Who’s Looking at Your E-mail?

In an Oct. 22 e-mail, Senior Vice Chancellor of Academic Affairs Paul Drake notified staff that the UCSD Electronic Communications Procedures and Practices Policy had been revised. The changes stipulate that, in the case of a legal subpoena involving an accountholder, e-mails sent from university ACS accounts can be viewed without authorization from the account holder.

For example, in the event that the RIAA had subpoenaed a student for illegal file-sharing, the university would be required to hand over the student’s e-mail records without his or her consent.

Similarly, the policy applies to student e-mail records requested by law enforcement agencies to aid in investigations.

A.S. President Utsav Gupta, who brought the matter to the attention of the A.S. Council at its meeting last Wednesday, said the issue endangers students’ personal privacy, as many use their ACS e-mail for nonacademic correspondence.

“A university e-mail is required to join the UCSD network on Facebook,” Gupta said. “If all your Facebook notifications are sent to that account, they can be used as records by the university for an investigation.”

The revised policy states that direct monitoring of student accounts will not occur, and that — except in emergency circumstances — the distribution of student electronic communication must first be authorized in writing by a vice chancellor.

However, Gupta said the new policy still constitutes an invasion of privacy for those unaware of its effects.

“Faculty are employed by the university, so they expect their records to belong to the university, but students are not employees,” he said. “Students have a right to know what’s happening with their records, especially since there’s such a heavy use of electronic communication.”

The process by which the policy was drafted has also roused concern among student leaders. The changes were implemented by the UCSD Electronic Communications Procedures and Practices Committee, an 11-member group consisting entirely of faculty and administration.

Gupta and Graduate Student Association President Alex James said students should have been included in the policy’s revision process.

“We’re just trying to figure out where this came from and why no students had any say in this,” James said. “Almost every group or committee includes some form of student representation, so this definitely feels like back-door negotiation.”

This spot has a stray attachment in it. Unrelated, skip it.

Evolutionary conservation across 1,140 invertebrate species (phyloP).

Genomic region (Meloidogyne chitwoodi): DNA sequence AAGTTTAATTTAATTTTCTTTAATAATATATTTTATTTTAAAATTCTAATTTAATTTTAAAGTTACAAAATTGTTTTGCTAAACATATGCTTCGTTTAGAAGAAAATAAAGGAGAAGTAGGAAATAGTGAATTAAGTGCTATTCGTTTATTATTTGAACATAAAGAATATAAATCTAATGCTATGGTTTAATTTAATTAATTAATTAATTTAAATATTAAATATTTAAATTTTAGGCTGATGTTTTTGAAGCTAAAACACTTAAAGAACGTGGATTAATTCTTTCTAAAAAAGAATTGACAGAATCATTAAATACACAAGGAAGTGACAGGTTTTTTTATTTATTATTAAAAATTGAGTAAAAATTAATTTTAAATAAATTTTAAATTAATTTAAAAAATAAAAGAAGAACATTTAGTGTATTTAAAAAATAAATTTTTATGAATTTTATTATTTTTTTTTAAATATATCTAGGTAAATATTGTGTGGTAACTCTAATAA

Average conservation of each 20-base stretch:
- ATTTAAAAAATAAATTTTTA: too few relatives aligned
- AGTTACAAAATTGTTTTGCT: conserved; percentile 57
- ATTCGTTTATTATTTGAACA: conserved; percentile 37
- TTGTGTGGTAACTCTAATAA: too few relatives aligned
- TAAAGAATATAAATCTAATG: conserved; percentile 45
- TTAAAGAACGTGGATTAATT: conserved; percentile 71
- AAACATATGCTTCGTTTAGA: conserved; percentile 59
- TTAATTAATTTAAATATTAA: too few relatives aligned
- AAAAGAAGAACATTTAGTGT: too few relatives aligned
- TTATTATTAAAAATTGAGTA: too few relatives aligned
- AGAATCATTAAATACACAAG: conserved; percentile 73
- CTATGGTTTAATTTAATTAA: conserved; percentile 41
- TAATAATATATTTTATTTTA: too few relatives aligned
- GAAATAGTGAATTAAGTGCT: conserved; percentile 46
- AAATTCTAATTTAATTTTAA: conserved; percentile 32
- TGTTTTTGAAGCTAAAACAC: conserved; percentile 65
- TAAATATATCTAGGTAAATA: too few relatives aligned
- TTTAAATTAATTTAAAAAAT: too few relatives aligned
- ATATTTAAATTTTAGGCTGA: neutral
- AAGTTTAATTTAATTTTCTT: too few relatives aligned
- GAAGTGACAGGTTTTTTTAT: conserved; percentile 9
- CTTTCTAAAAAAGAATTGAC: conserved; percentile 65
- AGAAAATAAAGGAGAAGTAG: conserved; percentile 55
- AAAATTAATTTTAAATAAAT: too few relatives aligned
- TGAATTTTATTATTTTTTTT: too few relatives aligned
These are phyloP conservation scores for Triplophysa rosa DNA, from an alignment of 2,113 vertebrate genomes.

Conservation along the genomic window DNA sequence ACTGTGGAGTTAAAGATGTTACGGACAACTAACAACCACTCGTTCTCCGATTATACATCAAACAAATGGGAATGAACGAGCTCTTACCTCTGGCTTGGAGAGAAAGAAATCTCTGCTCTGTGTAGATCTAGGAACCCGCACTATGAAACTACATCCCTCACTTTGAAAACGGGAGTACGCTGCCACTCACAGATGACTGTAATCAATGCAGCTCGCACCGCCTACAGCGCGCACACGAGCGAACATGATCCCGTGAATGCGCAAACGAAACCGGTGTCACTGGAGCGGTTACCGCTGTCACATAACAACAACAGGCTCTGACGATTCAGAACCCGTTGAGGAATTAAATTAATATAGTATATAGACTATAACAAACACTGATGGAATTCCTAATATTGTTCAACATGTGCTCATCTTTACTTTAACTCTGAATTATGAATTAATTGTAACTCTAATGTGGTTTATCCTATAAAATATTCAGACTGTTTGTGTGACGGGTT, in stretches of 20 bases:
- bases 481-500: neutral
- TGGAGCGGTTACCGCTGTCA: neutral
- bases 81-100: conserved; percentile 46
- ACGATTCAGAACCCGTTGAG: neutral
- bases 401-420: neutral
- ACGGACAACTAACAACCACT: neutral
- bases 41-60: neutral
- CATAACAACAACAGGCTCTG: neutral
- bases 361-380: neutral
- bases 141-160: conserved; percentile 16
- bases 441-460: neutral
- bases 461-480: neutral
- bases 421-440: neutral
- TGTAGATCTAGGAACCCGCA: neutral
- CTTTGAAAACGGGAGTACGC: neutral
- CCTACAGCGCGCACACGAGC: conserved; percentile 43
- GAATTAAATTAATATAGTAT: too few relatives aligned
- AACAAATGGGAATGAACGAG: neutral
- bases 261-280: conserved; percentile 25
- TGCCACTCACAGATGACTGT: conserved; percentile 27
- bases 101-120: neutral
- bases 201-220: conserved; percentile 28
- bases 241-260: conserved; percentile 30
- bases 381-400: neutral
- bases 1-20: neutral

Gupta and James said they are currently working on further investigating the policy.

“There was no student representation on the committee that created these changes,” Gupta said. “There were no minutes taken at the meetings where it was developed and discussed, and a lot of this was done in the dark.”

James said he is more concerned with the issue of student notification.

“If someone requests the personal information of a student and something could happen to the student if the information is handed over, the student should be notified of what the university does,” he said.

The policy specifies that the university must eventually notify individuals if their records are distributed and must provide a reason for this distribution. However, notification may come after the records have already been copied and used.

According to committee chair Brian Schottlaender, the policy writing committee was established in 2006 by then-Vice Chancellor of Academic Affairs Marsha Chandler for the purpose of revising the policy for UCSD. The committee has met three times since then: in November 2006, April 2007 and March 2009.

In 2005, the UC Office of the President revised the systemwide Electronic Communications Policy, which was first created in 2000. The new UCSD draft was established in response to orders from UCOP that all UCs must develop a clear campus-specific version consistent with the systemwide policy.

Schottlaender said UCSD’s policy adaptation clarifies the procedure in cases involving legal action.

“Prior to the revised policy, many outcomes relating to e-mail communications and how such communications should be handled under various circumstances were vague and ambiguous,” he said.

While Schottlaender acknowledged the lack of student involvement, he said the university provided ample time for student comment by holding a public review period from Nov. 6, 2008 to Jan. 16, 2009.

“The revised ECPP was the product of several years’ work,” Schottlaender said. “It reflects the extensive solicitation and incorporation of comments from the campus community.”

He said that, of the few student comments received during the public input period, most were concerned with advertising and disposition of electronic communication records in the event of student or faculty death — not student privacy or communication records.

Gupta said the council is working to fight the policy, though councilmembers have not yet established a definite plan of attack.

“It’s a policy already, so it’s hard to change,” he said. “But if policy can be reversed so that students’ e-mail accounts are not monitored, we will pursue that.”

Schottlaender said he is open to more student involvement.

“I welcome student input,” he said. “I am certain that Vice Chancellor [of Academic Affairs] Paul Drake would be happy to have a student representative join the committee now, if either A.S. or G.S.A. — or both — would like to designate a representative.”

Readers can contact Angela Chen at [email protected].

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